COLUMBUS — October 8, 2009 — Representatives from the Ohio Board of Regents, state lawmakers, college administrators and representatives from the three higher education faculty organizations held a summit Oct. 2 to discuss the connections between student success in Ohio’s colleges and universities, academic staffing needs and Gov. Ted Strickland’s 10-year plan for higher education in Ohio.
Faculty organizations of the Ohio Federation of Teachers, Ohio Education Association, the Ohio Conference of the American Association of University Professors support Gov. Ted Strickland’s comprehensive higher education plan and want to be active participants along with the Ohio Board of Regents in helping students, universities and the state thrive and grow. To that end, Summit participants agreed to create a working group to review current policies and practices, as well as seek ways to address the current academic staffing crisis—that is, the impact of steadily deteriorating faculty working conditions on the learning experience of students.
The working group seeks to improve the quality of higher education for Ohio’s college students by addressing staffing issues. For example, Ohio Board of Regents authorization guidelines mandate that at least 60 percent of college and university courses be taught by full-time faculty. Yet, that standard is not enforced.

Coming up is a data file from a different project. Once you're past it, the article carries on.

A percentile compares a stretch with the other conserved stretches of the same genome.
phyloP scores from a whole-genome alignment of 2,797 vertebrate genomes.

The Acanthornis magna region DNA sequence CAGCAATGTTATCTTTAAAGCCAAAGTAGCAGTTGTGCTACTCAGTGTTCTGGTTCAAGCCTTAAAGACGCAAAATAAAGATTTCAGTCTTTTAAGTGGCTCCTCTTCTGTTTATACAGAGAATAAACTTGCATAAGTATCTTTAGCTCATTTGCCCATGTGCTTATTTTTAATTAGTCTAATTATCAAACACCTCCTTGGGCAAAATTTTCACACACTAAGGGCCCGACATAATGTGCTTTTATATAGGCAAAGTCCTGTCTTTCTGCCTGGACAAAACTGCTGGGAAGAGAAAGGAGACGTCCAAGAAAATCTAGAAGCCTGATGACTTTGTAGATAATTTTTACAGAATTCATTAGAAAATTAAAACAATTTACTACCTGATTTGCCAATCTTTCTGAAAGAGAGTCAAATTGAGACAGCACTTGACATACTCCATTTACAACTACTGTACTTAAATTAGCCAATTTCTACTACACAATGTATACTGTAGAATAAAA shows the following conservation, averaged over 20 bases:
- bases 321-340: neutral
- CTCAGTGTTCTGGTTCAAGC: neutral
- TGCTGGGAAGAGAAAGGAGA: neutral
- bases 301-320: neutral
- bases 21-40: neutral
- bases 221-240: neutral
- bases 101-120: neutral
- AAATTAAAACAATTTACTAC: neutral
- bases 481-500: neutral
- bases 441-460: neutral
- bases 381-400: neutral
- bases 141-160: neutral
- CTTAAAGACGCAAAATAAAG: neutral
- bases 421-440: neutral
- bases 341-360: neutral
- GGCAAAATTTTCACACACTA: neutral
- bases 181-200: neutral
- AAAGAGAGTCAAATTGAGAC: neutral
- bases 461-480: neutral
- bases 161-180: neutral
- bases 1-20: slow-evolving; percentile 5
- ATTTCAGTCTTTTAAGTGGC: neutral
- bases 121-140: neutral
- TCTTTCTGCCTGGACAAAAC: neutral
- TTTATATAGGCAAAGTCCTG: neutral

Full-time faculty members often bring more experience to the teaching role which can improve student achievement. In addition, Full-time faculty are provided the resources and opportunity (office space and time to meet) to provide additional assistance to students where part-time faculty and adjuncts are not. However, some colleges and universities prefer to over-use part-time faculty and adjuncts because they can pay them less and provide fewer employment benefits. This trend does not benefit Ohio’s college students.
Solving the staffing crisis in higher education is critical to accomplishing Gov. Strickland’s goals of expanding access to an affordable college education, helping students stay in college and attain a degree. To help achieve these goals, the working group will look for strategies to ensure that both full- and part-time faculty members at Ohio’s colleges and universities receive the support they need to ensure the highest possible quality of education for all of Ohio’s students.
The groups look forward to working together on this important project, which is essential to maintaining Ohio’s world-class quality colleges and universities and keeping higher education within reach of all who have the desire and academic skills to attend.
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The Ohio Education Association (ohea.org) represents 121,000 teachers, faculty members and support professionals in Ohio’s public schools, colleges and universities.
CONTACT: Michele Prater
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